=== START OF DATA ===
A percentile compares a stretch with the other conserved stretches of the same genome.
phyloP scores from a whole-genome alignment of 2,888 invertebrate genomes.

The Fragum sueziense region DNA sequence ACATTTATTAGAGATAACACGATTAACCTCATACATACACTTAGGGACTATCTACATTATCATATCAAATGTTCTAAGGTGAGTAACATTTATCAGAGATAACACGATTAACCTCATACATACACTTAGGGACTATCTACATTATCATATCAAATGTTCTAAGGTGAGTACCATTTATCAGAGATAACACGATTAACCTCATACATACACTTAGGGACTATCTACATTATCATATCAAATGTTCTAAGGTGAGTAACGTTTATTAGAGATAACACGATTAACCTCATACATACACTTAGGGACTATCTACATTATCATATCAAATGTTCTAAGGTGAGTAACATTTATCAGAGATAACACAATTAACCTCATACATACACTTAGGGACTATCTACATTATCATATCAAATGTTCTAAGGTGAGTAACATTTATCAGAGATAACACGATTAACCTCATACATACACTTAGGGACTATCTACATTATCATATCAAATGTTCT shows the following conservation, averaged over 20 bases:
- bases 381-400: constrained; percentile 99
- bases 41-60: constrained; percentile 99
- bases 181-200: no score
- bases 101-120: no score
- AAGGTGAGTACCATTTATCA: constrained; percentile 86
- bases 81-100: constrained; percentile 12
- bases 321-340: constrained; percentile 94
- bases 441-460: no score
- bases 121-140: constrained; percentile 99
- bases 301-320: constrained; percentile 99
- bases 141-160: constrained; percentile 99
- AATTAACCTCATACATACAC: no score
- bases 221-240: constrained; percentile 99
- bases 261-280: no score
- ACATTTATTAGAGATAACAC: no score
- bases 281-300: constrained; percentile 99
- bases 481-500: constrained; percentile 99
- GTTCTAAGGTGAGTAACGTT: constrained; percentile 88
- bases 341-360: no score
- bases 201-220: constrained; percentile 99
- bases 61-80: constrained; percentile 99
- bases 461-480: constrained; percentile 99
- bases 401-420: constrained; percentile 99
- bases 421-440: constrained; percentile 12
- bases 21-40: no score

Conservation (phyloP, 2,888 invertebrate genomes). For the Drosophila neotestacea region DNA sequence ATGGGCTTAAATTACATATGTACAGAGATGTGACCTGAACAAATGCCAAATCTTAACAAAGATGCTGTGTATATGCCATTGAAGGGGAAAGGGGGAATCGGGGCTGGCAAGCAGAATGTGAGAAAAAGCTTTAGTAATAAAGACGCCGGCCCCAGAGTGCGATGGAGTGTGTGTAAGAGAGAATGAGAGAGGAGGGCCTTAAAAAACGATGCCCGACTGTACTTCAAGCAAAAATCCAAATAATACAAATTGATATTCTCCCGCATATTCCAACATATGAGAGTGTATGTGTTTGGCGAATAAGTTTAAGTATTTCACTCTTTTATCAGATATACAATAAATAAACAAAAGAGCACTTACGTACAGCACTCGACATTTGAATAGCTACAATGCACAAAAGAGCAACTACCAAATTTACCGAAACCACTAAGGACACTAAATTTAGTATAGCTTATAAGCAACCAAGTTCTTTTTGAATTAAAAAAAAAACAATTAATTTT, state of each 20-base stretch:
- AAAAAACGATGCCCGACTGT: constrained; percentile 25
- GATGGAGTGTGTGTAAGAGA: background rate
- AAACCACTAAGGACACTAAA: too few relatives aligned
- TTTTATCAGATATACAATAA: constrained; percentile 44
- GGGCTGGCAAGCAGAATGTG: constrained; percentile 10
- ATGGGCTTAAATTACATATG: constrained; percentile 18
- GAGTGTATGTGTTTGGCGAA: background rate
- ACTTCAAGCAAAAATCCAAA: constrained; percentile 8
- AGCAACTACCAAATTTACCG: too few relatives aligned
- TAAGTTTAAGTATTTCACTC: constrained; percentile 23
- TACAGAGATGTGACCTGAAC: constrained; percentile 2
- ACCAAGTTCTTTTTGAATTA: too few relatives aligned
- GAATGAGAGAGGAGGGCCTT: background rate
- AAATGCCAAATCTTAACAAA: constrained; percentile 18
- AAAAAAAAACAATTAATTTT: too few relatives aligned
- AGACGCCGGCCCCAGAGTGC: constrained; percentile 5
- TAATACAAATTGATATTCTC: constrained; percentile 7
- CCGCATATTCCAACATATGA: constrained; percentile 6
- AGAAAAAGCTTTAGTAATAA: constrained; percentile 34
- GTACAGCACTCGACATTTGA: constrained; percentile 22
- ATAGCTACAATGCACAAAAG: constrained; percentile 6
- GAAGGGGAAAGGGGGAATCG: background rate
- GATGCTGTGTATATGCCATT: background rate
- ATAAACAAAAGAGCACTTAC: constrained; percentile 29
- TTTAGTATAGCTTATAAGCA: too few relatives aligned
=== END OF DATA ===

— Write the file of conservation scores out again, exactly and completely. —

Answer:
A percentile compares a stretch with the other conserved stretches of the same genome.
phyloP scores from a whole-genome alignment of 2,888 invertebrate genomes.

The Fragum sueziense region DNA sequence ACATTTATTAGAGATAACACGATTAACCTCATACATACACTTAGGGACTATCTACATTATCATATCAAATGTTCTAAGGTGAGTAACATTTATCAGAGATAACACGATTAACCTCATACATACACTTAGGGACTATCTACATTATCATATCAAATGTTCTAAGGTGAGTACCATTTATCAGAGATAACACGATTAACCTCATACATACACTTAGGGACTATCTACATTATCATATCAAATGTTCTAAGGTGAGTAACGTTTATTAGAGATAACACGATTAACCTCATACATACACTTAGGGACTATCTACATTATCATATCAAATGTTCTAAGGTGAGTAACATTTATCAGAGATAACACAATTAACCTCATACATACACTTAGGGACTATCTACATTATCATATCAAATGTTCTAAGGTGAGTAACATTTATCAGAGATAACACGATTAACCTCATACATACACTTAGGGACTATCTACATTATCATATCAAATGTTCT shows the following conservation, averaged over 20 bases:
- bases 381-400: constrained; percentile 99
- bases 41-60: constrained; percentile 99
- bases 181-200: no score
- bases 101-120: no score
- AAGGTGAGTACCATTTATCA: constrained; percentile 86
- bases 81-100: constrained; percentile 12
- bases 321-340: constrained; percentile 94
- bases 441-460: no score
- bases 121-140: constrained; percentile 99
- bases 301-320: constrained; percentile 99
- bases 141-160: constrained; percentile 99
- AATTAACCTCATACATACAC: no score
- bases 221-240: constrained; percentile 99
- bases 261-280: no score
- ACATTTATTAGAGATAACAC: no score
- bases 281-300: constrained; percentile 99
- bases 481-500: constrained; percentile 99
- GTTCTAAGGTGAGTAACGTT: constrained; percentile 88
- bases 341-360: no score
- bases 201-220: constrained; percentile 99
- bases 61-80: constrained; percentile 99
- bases 461-480: constrained; percentile 99
- bases 401-420: constrained; percentile 99
- bases 421-440: constrained; percentile 12
- bases 21-40: no score

Conservation (phyloP, 2,888 invertebrate genomes). For the Drosophila neotestacea region DNA sequence ATGGGCTTAAATTACATATGTACAGAGATGTGACCTGAACAAATGCCAAATCTTAACAAAGATGCTGTGTATATGCCATTGAAGGGGAAAGGGGGAATCGGGGCTGGCAAGCAGAATGTGAGAAAAAGCTTTAGTAATAAAGACGCCGGCCCCAGAGTGCGATGGAGTGTGTGTAAGAGAGAATGAGAGAGGAGGGCCTTAAAAAACGATGCCCGACTGTACTTCAAGCAAAAATCCAAATAATACAAATTGATATTCTCCCGCATATTCCAACATATGAGAGTGTATGTGTTTGGCGAATAAGTTTAAGTATTTCACTCTTTTATCAGATATACAATAAATAAACAAAAGAGCACTTACGTACAGCACTCGACATTTGAATAGCTACAATGCACAAAAGAGCAACTACCAAATTTACCGAAACCACTAAGGACACTAAATTTAGTATAGCTTATAAGCAACCAAGTTCTTTTTGAATTAAAAAAAAAACAATTAATTTT, state of each 20-base stretch:
- AAAAAACGATGCCCGACTGT: constrained; percentile 25
- GATGGAGTGTGTGTAAGAGA: background rate
- AAACCACTAAGGACACTAAA: too few relatives aligned
- TTTTATCAGATATACAATAA: constrained; percentile 44
- GGGCTGGCAAGCAGAATGTG: constrained; percentile 10
- ATGGGCTTAAATTACATATG: constrained; percentile 18
- GAGTGTATGTGTTTGGCGAA: background rate
- ACTTCAAGCAAAAATCCAAA: constrained; percentile 8
- AGCAACTACCAAATTTACCG: too few relatives aligned
- TAAGTTTAAGTATTTCACTC: constrained; percentile 23
- TACAGAGATGTGACCTGAAC: constrained; percentile 2
- ACCAAGTTCTTTTTGAATTA: too few relatives aligned
- GAATGAGAGAGGAGGGCCTT: background rate
- AAATGCCAAATCTTAACAAA: constrained; percentile 18
- AAAAAAAAACAATTAATTTT: too few relatives aligned
- AGACGCCGGCCCCAGAGTGC: constrained; percentile 5
- TAATACAAATTGATATTCTC: constrained; percentile 7
- CCGCATATTCCAACATATGA: constrained; percentile 6
- AGAAAAAGCTTTAGTAATAA: constrained; percentile 34
- GTACAGCACTCGACATTTGA: constrained; percentile 22
- ATAGCTACAATGCACAAAAG: constrained; percentile 6
- GAAGGGGAAAGGGGGAATCG: background rate
- GATGCTGTGTATATGCCATT: background rate
- ATAAACAAAAGAGCACTTAC: constrained; percentile 29
- TTTAGTATAGCTTATAAGCA: too few relatives aligned